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Smokescreen (1964)

Courtesy of Renown Pictures

Main image of Smokescreen (1964)
35mm, black and white, 66 min
Directed byJim O'Connolly
Production CompanyButcher's Film Service
Produced byJohn I. Phillips
Story / ScreenplayJim O'Connolly
CinematographyJack Mills
EditorHenry Richardson
MusicJohnny Gregory

A parsimonious insurance assessor is assigned the task of investigating the mysterious death of a businessman. Was it an accident? Suicide? Or something more sinister?

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From its arresting pre-credits sequence of a blazing 1953 Hillman Minx Convertible hurtling over Beachy Head and the off-beat promise of Johnny Gregory's minor key theme, Smokescreen is an utterly charming B-film comedy-thriller that emphasises character as much as plot and makes full use of extensive location footage. The standard British second feature crime setting - a nightclub run by Cypriot/Maltese/Generally Swarthy types and populated by a dozen underpaid extras - is mercifully absent, as is any hint of a low-budget car chase. Filming at Brighton's tiny film studios allowed the narrative to explore an England where men still wear collars and ties as a matter of course, where Brighton Station still bears the 'Southern Railway' logo and where branch line stationmasters bemoan the impact of the Beeching Report.

As a director, Jim O'Connelly may be best described as rudimentary, but his screenplay encompasses fascinating period detail, from our hero Mr Roper, ace insurance investigator (and expense account fiddler) informing his boss that "the pips have gone" on a public telephone to the revelation that, in 1964, chaps still addressed business acquaintances by their surnames. The principle offender here is Gerald Flood's spectacularly slimy villain, played as a form of provincial Terry-Thomas who favours cardigans and Hillman Super-Minxes. Meanwhile John Carson, the future voice of Hamlet Cigars, visibly relishes the chance to escape playing Detective Inspectors in favour of Roper's not-terribly-bright sidekick. In fact, the entire cast offers excellent value, from Sam Kydd's cynical hotel waiter to Derek Guyler's lugubrious station master and John Glyn Jones' irascible insurance manager. There is also Yvonne Romain as a possibly duplicitous widow, Penny Morrell's flighty secretary and Glyn Edwards as a phlegmatic Detective Inspector.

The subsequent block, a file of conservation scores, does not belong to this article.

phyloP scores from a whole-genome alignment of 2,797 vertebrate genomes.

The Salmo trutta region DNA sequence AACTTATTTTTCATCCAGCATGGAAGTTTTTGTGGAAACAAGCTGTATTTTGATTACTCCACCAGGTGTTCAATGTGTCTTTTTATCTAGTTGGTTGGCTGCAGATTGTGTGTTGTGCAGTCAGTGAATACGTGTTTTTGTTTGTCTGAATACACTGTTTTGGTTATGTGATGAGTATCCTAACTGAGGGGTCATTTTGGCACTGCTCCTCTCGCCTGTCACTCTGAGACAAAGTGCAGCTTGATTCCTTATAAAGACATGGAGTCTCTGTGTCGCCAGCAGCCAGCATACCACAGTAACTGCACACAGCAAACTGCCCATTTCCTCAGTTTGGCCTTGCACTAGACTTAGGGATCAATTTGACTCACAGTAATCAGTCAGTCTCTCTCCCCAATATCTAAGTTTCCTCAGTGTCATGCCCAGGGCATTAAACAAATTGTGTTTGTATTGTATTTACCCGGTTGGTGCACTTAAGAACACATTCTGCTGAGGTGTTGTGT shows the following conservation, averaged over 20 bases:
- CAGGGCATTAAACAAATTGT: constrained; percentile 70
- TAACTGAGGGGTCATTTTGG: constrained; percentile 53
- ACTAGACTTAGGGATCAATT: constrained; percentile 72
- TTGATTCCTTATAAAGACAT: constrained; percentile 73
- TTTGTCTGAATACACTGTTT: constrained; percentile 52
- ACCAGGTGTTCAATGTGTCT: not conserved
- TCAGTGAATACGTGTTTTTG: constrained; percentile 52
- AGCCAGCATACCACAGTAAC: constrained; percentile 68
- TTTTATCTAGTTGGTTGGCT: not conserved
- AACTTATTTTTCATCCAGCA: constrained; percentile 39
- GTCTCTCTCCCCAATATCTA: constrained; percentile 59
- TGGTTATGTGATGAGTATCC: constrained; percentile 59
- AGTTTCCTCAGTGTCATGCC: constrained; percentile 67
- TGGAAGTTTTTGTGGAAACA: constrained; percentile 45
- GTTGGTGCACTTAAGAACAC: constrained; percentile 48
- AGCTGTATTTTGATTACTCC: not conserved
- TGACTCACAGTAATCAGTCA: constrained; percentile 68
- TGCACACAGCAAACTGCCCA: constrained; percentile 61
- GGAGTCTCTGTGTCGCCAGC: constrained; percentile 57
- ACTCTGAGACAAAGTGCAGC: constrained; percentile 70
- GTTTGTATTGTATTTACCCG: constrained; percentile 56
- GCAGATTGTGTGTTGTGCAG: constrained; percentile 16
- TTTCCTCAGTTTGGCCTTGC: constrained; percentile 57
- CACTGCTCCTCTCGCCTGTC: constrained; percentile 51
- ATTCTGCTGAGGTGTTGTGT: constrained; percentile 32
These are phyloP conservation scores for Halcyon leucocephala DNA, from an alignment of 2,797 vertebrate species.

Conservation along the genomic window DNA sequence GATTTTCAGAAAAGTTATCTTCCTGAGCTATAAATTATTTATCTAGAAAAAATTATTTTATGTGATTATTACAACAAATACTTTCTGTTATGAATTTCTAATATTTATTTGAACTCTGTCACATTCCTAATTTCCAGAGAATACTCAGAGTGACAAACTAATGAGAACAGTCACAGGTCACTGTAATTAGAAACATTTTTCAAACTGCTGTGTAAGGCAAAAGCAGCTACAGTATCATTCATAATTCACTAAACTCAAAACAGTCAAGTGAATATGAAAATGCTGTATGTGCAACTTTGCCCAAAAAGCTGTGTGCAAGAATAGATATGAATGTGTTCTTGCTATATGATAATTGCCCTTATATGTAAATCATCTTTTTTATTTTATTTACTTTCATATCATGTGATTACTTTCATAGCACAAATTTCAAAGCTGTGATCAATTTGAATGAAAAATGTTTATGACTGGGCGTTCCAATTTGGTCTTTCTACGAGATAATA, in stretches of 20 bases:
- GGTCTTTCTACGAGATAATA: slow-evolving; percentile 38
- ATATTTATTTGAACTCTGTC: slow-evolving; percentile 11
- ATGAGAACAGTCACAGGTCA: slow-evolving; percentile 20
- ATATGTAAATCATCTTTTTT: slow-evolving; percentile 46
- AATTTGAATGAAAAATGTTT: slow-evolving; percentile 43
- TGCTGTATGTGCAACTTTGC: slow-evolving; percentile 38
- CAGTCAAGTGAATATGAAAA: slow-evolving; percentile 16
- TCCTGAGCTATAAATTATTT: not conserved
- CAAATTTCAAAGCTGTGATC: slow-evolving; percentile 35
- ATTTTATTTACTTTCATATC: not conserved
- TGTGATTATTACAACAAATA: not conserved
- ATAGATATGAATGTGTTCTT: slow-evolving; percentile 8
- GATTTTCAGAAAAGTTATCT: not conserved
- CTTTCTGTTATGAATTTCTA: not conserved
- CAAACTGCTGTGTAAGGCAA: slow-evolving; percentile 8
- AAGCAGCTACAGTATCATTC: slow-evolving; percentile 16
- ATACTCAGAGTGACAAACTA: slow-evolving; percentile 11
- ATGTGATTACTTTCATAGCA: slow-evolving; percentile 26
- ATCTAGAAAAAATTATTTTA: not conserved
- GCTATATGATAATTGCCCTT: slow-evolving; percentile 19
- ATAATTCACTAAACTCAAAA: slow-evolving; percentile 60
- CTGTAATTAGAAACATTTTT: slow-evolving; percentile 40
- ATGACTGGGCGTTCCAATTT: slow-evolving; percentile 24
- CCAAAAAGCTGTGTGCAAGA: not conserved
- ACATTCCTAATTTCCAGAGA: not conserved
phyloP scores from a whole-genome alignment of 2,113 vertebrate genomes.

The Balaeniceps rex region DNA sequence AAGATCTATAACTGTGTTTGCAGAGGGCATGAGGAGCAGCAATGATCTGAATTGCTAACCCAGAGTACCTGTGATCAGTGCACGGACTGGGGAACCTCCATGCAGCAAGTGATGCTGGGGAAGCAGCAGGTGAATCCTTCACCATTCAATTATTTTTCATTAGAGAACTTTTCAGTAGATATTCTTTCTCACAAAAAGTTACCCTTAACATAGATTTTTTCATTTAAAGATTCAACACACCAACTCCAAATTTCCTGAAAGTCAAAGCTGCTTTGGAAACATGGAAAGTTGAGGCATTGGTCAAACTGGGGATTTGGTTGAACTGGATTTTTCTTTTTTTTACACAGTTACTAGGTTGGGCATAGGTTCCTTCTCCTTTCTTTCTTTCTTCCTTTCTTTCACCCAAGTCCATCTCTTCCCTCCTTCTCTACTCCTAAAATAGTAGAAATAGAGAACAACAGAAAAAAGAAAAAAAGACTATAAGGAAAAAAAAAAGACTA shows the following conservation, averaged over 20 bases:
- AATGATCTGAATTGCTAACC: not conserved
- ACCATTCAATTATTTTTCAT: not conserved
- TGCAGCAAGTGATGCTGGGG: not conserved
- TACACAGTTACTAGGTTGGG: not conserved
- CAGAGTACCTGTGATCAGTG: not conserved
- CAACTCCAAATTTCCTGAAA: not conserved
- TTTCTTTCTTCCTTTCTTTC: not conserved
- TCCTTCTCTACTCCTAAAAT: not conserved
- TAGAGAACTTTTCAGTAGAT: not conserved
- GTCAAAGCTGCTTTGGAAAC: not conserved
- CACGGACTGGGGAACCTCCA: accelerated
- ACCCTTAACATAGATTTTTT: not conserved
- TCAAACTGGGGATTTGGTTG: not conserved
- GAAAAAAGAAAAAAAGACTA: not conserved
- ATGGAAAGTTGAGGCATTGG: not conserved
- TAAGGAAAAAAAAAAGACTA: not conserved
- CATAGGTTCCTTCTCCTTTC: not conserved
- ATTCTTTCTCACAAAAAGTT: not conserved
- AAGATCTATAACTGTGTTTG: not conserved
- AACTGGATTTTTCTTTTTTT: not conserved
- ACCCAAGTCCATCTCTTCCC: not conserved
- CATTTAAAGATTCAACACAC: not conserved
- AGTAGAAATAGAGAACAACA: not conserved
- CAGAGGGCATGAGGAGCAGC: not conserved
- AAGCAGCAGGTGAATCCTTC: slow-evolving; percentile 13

But what really elevates Smokescreen above the morass of British B-films is Peter Vaughan's lead performance (demonstrating the way second features could offer middle-aged character actors opportunities they were denied elsewhere). Mr Roper is one of 1960s British cinema's more memorable heroes, a dogged individual whose dedicated parsimony runs parallel to a sharp wit and, in Vaughan's beautifully understated performance, a man whose eccentricity hides a personal tragedy. The scene where he confronts the doctor who wishes to remove a mortally ill Mrs Roper to a nursing home best highlights the film's appeal. The set may be cheap and the shooting schedule limited, but the entertainment value is far greater than many an over-inflated epic.

Andrew Roberts

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Video Clips
Monthly Film Bulletin review
Never Back Losers (1961)
Insurance Man, The (1986)
Vaughan, Peter (1923-)
B Pictures